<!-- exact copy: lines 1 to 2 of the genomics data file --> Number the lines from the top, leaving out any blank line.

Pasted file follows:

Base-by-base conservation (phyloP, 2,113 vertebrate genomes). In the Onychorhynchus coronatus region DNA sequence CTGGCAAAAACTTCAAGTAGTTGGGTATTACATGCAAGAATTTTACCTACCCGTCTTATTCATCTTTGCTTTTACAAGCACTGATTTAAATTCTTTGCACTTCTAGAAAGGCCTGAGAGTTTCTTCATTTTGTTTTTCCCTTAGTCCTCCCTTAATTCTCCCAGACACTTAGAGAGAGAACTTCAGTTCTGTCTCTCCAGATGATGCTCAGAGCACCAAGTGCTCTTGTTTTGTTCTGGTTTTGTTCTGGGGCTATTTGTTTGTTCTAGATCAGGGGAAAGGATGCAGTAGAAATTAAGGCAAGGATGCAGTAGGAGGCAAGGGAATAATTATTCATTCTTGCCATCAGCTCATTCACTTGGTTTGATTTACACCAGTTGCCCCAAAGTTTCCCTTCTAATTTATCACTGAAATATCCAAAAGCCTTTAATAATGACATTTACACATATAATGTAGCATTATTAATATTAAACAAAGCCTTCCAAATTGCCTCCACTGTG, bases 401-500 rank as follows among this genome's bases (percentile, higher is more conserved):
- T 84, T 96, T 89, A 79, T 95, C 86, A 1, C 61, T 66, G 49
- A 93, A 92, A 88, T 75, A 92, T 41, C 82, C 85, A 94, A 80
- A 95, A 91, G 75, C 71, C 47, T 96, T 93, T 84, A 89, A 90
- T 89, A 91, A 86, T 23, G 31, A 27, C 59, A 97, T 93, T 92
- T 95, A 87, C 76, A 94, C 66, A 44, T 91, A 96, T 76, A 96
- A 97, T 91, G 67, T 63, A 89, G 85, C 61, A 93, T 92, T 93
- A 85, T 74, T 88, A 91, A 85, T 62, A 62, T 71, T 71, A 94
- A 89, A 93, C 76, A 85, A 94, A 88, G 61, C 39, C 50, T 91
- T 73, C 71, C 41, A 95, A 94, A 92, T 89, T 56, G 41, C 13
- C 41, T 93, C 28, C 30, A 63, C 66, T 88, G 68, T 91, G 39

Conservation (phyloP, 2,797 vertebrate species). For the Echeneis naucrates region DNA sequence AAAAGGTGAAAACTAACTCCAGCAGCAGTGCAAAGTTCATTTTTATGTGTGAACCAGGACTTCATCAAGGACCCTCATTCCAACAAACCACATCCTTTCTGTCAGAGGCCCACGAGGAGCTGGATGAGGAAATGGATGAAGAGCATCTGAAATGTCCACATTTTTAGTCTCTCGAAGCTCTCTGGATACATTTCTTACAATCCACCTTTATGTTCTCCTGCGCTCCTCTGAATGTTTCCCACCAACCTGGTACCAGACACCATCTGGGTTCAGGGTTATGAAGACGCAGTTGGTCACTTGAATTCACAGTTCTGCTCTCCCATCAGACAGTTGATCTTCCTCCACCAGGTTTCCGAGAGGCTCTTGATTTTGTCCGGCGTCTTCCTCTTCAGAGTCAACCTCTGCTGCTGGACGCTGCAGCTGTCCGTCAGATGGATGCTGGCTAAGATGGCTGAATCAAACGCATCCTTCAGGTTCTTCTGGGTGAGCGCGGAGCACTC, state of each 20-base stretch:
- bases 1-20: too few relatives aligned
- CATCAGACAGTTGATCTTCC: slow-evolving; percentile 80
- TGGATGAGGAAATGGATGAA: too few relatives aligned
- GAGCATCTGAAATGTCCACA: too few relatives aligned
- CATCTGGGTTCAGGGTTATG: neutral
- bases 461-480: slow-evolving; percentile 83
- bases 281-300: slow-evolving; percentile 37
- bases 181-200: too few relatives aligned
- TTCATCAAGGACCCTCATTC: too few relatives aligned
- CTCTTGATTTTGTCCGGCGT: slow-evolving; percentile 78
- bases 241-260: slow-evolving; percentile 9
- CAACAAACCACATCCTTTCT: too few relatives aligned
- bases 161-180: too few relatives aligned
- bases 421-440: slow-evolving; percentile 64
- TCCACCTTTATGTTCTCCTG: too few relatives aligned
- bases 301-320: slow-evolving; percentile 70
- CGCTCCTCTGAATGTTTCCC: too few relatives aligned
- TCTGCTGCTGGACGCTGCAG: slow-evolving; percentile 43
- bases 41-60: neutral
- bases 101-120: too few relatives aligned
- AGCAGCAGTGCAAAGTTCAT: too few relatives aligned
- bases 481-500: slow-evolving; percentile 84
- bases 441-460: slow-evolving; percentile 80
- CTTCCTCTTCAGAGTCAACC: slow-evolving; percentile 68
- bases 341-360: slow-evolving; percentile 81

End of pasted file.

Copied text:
Base-by-base conservation (phyloP, 2,113 vertebrate genomes). In the Onychorhynchus coronatus region DNA sequence CTGGCAAAAACTTCAAGTAGTTGGGTATTACATGCAAGAATTTTACCTACCCGTCTTATTCATCTTTGCTTTTACAAGCACTGATTTAAATTCTTTGCACTTCTAGAAAGGCCTGAGAGTTTCTTCATTTTGTTTTTCCCTTAGTCCTCCCTTAATTCTCCCAGACACTTAGAGAGAGAACTTCAGTTCTGTCTCTCCAGATGATGCTCAGAGCACCAAGTGCTCTTGTTTTGTTCTGGTTTTGTTCTGGGGCTATTTGTTTGTTCTAGATCAGGGGAAAGGATGCAGTAGAAATTAAGGCAAGGATGCAGTAGGAGGCAAGGGAATAATTATTCATTCTTGCCATCAGCTCATTCACTTGGTTTGATTTACACCAGTTGCCCCAAAGTTTCCCTTCTAATTTATCACTGAAATATCCAAAAGCCTTTAATAATGACATTTACACATATAATGTAGCATTATTAATATTAAACAAAGCCTTCCAAATTGCCTCCACTGTG, bases 401-500 rank as follows among this genome's bases (percentile, higher is more conserved):
- T 84, T 96, T 89, A 79, T 95, C 86, A 1, C 61, T 66, G 49